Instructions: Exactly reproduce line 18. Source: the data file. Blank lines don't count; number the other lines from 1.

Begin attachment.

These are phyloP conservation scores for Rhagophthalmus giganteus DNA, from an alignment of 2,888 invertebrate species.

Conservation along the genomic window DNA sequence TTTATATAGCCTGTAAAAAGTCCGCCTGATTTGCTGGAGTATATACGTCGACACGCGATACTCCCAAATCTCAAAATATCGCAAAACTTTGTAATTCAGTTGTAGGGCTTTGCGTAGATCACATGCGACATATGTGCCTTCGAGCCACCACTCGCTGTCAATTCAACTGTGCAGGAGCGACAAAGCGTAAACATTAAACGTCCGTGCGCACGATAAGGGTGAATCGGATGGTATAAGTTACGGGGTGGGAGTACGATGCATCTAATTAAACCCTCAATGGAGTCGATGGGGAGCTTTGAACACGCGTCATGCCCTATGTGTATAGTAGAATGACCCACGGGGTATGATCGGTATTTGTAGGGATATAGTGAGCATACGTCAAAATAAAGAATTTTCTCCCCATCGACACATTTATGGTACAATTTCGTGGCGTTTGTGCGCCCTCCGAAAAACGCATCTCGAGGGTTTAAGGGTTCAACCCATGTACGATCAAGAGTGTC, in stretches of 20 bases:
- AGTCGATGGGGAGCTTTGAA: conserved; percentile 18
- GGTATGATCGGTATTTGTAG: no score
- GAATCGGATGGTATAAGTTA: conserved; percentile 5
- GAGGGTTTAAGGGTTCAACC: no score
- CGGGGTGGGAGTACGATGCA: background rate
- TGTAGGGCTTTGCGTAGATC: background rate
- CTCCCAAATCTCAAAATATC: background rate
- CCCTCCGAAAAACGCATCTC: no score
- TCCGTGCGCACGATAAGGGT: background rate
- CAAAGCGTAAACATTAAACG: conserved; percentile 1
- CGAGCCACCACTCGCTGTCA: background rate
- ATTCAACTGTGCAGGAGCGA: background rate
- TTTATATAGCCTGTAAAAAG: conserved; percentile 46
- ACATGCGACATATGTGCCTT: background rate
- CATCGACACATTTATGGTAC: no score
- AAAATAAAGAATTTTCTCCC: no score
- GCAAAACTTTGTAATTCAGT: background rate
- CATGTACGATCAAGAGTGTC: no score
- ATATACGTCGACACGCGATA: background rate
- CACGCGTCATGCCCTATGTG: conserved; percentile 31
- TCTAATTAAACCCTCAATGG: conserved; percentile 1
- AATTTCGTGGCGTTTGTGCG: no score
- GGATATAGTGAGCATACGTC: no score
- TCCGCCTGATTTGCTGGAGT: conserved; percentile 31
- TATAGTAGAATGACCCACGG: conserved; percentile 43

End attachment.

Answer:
- AAAATAAAGAATTTTCTCCC: no score